When a boat is under sail, her stays and shrouds are under tremendous tension. On many boats, the load on these mast supports is carried by chainplates attached directly to the hull.

          But there's much more to the chainplate system on a Caliber. We anchor each chainplate with stainless hex bolts to a massive thick bulkhead, which is thoroughly bonded to the hull over it’s entire height. We go to all this trouble so that the load on the chainplates is dispersed throughout the hull, not concentrated in small spots. And our Double-Lock Chainplate System™ strengthens the deck to the hull connection, preventing potential chainplate leaks.

          In addtion, we set our chainplates inboard on the deck, to allow tighter sheeting of the genoa when close-hauled to windward, plus it makes it easier fore and aft passage along the deck.

Double-Lock Chainplate System™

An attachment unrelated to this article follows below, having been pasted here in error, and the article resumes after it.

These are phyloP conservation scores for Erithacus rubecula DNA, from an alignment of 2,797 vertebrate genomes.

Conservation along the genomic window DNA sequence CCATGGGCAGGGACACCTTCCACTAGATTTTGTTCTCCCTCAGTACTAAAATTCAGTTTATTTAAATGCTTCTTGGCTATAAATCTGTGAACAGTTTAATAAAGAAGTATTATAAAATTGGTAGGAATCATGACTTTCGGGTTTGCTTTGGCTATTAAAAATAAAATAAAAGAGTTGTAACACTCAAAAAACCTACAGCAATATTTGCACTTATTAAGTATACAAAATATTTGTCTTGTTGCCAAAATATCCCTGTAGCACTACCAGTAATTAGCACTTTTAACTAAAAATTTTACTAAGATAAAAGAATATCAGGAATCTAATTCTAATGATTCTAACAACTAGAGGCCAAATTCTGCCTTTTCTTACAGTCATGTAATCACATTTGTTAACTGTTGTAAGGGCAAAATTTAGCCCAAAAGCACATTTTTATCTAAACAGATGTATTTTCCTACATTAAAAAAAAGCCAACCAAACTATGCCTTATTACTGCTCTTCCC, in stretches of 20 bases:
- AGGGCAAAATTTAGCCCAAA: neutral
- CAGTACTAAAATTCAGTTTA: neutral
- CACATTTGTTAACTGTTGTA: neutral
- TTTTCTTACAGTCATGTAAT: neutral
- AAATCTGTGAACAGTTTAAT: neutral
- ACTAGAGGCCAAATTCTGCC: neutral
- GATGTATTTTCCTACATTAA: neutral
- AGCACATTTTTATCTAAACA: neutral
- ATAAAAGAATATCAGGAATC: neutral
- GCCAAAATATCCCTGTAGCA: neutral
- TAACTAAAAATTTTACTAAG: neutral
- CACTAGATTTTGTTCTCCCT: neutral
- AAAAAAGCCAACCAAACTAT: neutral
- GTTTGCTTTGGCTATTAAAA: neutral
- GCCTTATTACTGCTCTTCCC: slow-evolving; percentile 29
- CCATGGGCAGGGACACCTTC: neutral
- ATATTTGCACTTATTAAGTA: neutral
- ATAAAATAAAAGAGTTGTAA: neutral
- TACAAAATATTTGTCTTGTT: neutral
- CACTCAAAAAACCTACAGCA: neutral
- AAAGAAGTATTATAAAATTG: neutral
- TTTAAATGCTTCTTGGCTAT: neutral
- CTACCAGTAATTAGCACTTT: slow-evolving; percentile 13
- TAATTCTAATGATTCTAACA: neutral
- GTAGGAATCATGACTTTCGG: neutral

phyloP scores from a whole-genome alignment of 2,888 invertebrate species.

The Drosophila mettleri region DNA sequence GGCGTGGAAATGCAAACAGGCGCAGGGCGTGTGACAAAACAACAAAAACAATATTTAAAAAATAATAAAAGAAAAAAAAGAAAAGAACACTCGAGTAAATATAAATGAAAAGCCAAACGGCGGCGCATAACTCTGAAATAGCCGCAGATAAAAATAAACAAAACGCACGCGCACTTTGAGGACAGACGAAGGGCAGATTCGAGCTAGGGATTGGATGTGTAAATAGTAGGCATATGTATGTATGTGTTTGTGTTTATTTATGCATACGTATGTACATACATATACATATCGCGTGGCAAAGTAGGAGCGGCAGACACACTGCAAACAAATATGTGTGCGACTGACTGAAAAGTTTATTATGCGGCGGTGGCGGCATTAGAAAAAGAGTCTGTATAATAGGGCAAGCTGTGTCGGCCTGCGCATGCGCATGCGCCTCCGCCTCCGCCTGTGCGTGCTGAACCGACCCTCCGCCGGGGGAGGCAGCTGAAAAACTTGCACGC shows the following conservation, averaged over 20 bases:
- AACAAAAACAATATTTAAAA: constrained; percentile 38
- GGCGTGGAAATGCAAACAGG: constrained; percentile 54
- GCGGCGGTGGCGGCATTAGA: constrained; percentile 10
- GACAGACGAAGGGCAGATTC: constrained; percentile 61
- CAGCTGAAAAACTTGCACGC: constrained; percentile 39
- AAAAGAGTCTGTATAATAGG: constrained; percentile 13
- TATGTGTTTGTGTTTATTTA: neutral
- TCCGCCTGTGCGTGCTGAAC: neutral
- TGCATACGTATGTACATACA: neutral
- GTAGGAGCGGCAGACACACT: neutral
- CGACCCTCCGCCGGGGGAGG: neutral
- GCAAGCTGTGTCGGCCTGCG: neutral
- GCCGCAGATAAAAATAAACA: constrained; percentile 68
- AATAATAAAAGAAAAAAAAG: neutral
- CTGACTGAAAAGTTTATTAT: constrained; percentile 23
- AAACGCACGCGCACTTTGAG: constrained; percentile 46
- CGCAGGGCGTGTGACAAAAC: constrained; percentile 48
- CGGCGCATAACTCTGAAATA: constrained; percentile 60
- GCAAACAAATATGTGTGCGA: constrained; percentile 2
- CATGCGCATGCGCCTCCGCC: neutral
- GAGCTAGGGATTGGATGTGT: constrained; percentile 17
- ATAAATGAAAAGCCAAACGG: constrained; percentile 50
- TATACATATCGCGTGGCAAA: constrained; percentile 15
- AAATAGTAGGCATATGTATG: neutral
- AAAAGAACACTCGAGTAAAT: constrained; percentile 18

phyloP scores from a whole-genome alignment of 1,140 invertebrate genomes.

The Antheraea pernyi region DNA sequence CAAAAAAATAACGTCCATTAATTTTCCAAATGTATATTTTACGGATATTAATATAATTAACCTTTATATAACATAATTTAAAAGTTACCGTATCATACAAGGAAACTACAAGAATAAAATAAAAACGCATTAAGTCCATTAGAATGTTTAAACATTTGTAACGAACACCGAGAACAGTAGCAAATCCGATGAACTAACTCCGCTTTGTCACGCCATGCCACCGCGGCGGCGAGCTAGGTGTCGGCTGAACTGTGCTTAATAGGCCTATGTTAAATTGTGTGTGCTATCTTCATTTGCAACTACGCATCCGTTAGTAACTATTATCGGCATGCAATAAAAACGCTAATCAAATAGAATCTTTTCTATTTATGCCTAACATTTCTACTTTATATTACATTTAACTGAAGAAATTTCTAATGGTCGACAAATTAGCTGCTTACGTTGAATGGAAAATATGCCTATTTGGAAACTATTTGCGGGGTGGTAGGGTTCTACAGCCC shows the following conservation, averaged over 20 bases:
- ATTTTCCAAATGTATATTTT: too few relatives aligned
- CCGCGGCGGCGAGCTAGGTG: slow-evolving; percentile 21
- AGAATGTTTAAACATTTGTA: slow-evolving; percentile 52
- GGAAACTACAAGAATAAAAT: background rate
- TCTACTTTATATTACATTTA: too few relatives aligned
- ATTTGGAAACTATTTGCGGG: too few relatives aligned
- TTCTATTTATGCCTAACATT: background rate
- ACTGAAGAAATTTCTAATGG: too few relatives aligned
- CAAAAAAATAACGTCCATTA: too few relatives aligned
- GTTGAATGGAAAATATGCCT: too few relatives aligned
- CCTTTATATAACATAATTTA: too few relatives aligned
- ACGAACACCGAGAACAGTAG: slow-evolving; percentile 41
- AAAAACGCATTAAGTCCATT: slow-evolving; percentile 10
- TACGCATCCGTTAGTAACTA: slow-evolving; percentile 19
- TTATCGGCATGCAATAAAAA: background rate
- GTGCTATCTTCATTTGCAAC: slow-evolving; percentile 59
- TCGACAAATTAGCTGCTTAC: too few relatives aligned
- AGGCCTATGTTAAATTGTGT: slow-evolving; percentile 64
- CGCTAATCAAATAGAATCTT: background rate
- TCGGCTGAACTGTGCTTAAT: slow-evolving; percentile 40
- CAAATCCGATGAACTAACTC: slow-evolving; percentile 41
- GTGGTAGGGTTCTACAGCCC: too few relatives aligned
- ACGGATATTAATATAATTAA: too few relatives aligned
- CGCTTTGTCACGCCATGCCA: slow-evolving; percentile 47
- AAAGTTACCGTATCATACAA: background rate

From “Offshore Yachts” by John Rousmaniere
             “The mast step must distribute mast compression fore and aft to floors. A bulkhead close to the mast is a desirable feature. Chain-plate loads should be spread by a hull attachment that is as longs as possible--a structural bulkhead is ideal.”
From “Further Offshore: A Practical Guide for Sailors” by Ed Mapes
              “The chainplates, port and starboard and on the stem and transom, should be attached to solid structural members that distribute the rigging loads to the vessel’s backbone without causing local distortions. Ideally, for strength and redundancy, each stay and shroud should have its own chainplate.”